Consumer Watchdog has forwarded the report to Rep. Darrell Issa and asked the House Oversight and Government Reform Committee to investigate the findings.

When Americans are feeling the pain of a tight economy and government cuts, they deserve to know that one of America’s richest corporations isn’t getting any special deals from its special relationships with the White House.

“Several executive agencies have responded in a severely guarded and limited fashion to Freedom of Information Act requests on significant issues involving Google that the public deserves to know more about,” John Simpson and I wrote in a letter to Issa. “In addition, there has been insufficient federal action on Google’s “Wi-Spy” debacle in which its Street View cars gathered private data from Wi-Fi networks in more than 30 countries.

This is the largest wire tapping scandal in world history by one of America’s biggest and most powerful corporations, yet there has not been a single hearing on Capitol Hill. We respectfully submit that Google CEO Eric Schmidt should be asked to testify under oath so that the American public learns the truth about Wi-Spy.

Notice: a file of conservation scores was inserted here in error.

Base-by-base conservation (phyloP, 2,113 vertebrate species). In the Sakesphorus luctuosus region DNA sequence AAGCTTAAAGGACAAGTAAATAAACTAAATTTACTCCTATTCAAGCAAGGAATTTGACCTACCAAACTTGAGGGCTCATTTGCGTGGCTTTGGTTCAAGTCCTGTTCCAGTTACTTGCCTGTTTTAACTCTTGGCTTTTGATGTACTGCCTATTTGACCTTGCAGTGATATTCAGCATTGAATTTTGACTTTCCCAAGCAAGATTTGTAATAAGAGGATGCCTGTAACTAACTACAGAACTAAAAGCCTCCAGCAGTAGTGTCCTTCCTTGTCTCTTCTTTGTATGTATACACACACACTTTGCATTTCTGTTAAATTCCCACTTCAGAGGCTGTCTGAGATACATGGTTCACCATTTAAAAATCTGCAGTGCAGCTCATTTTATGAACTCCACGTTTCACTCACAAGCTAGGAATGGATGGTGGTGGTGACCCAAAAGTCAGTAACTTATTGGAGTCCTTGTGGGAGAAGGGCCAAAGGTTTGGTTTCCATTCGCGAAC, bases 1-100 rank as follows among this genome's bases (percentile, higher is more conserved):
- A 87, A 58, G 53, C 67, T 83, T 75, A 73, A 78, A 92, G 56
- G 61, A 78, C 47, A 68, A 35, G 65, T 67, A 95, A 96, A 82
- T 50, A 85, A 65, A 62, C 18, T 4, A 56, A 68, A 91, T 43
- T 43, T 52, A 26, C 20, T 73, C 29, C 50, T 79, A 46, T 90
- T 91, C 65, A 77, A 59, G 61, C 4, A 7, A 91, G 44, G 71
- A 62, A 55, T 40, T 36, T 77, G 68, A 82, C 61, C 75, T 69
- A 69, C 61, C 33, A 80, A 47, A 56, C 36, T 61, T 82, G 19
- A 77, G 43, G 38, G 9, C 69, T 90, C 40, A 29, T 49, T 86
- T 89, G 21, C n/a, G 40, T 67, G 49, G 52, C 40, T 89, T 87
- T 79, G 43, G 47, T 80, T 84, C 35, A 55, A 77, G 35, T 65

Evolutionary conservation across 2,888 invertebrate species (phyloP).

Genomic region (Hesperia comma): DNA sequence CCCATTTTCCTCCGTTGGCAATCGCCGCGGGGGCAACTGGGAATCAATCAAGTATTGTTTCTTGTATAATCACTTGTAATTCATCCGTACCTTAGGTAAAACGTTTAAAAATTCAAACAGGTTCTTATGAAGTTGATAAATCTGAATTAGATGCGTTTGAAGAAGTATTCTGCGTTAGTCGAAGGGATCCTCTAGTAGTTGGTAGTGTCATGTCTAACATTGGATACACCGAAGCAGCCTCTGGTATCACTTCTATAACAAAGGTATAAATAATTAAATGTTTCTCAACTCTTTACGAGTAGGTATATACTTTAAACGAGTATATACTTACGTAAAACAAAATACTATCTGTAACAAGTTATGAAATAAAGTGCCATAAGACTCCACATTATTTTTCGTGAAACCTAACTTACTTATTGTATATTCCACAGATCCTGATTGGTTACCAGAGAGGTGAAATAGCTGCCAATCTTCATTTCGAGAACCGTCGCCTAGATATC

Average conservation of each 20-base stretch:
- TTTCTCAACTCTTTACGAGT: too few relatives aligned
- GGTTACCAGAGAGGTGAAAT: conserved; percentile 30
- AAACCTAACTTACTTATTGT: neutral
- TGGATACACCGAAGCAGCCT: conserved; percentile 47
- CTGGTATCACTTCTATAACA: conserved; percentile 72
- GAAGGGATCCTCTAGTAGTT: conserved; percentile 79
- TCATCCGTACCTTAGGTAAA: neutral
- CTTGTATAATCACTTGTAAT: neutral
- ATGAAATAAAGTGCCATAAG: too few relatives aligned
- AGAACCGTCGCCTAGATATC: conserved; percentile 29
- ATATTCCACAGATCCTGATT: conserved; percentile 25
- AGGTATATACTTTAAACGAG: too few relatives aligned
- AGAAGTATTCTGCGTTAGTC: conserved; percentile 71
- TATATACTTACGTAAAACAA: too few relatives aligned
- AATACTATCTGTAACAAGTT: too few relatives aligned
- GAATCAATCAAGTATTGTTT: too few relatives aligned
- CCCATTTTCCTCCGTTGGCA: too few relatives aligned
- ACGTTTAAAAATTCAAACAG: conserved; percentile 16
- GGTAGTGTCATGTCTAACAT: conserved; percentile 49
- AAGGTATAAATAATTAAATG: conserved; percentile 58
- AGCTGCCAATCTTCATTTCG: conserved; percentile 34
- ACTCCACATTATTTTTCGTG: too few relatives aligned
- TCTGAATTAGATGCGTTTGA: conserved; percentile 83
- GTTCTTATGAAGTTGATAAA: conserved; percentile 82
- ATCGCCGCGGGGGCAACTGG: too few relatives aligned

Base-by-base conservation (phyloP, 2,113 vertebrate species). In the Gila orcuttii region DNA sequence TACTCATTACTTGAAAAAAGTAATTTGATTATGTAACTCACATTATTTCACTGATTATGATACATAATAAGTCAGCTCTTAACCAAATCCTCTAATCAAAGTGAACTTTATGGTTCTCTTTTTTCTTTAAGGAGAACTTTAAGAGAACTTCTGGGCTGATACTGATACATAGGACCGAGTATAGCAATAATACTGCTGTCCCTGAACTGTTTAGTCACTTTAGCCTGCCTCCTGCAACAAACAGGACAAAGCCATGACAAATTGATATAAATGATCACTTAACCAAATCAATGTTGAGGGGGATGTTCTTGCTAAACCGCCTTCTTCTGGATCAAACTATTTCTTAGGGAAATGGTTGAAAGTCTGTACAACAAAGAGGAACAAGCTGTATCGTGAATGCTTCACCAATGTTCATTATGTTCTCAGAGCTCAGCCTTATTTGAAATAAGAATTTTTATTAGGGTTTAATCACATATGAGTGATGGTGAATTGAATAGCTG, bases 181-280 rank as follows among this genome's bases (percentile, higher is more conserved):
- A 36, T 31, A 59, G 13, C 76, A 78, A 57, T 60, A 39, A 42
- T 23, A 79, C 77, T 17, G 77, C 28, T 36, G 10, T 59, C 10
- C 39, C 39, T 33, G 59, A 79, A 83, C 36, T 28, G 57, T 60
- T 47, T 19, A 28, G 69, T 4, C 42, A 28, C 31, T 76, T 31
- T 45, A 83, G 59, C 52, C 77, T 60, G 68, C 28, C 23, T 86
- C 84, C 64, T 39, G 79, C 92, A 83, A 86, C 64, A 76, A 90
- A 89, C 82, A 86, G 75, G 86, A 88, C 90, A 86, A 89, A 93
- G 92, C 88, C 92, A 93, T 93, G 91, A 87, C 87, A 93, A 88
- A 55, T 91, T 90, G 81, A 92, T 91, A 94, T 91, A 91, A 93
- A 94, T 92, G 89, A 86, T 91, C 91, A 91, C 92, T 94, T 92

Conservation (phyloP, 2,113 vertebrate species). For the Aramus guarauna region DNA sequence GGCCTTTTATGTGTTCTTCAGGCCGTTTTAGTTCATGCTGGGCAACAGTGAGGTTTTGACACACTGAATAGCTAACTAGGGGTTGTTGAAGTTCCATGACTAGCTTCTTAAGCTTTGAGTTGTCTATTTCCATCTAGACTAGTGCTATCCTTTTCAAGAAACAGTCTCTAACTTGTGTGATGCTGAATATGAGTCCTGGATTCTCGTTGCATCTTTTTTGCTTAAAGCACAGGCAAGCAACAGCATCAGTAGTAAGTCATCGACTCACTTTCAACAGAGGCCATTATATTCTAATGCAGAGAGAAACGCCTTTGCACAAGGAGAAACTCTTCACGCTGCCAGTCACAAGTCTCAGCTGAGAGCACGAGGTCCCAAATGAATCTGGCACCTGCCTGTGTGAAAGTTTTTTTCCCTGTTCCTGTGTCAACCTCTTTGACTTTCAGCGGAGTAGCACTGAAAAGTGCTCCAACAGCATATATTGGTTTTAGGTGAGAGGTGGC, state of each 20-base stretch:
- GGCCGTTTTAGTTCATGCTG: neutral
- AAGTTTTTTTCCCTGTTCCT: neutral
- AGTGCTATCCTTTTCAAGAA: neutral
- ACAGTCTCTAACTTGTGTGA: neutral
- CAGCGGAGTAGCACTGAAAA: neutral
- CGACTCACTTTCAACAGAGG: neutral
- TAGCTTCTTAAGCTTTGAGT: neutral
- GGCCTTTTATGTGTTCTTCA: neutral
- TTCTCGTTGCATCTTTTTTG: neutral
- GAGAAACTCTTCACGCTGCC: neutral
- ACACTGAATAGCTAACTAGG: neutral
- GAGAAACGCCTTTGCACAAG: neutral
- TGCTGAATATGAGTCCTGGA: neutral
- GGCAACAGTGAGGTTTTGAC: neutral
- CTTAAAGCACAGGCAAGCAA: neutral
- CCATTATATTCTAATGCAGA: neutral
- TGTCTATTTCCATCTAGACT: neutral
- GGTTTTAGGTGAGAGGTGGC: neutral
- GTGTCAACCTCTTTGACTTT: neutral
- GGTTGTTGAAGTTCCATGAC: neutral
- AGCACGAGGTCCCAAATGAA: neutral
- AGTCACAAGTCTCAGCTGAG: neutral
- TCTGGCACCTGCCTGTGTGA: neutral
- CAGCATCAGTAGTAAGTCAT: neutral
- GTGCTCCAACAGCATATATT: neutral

For a company so committed to making all our information open for the all world to see, Google has been anything but transparent about its corporate dealings. Eric Schmidt may have stepped down from the CEO’s seat last week, but he needs to be shown the witness chair in Congress. Americans deserve answers and nothing other than Congressional hearings will produce them.

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Posted by Jamie Court, author of The Progressive’s Guide to Raising Hell and President of Consumer Watchdog, a nonpartisan, nonprofit organization dedicated to providing an effective voice for taxpayers and consumers in an era when special interests dominate public discourse, government and politics. Visit us on Facebook and Twitter.

Schmidt Out Of Google’s CEO Office, But Is Privacy In?

3:37 pm in Uncategorized by Consumer Watchdog

Google CEO Eric Schmidt will be leaving the CEO’s office and founder Larry Page will be stepping in. The question is whether this is a signal from the Internet Goliath that Schmidt’s missteps and misstatements about online privacy are no longer company policy.

Consumer Watchdog’s satirical video pointed out many of Schmidt’s bloopers and was viewed by over 400,000 people online.

It’s not likely Google will embrace the “Do Not Track Me” mechanism suggested recently by the FTC, nor abandon its business model of collecting as much data about us as possible to serve us up to the highest paying advertiser. Nonetheless there could be subtle changes in the Page era that put our privacy back in the minds of Google engineers.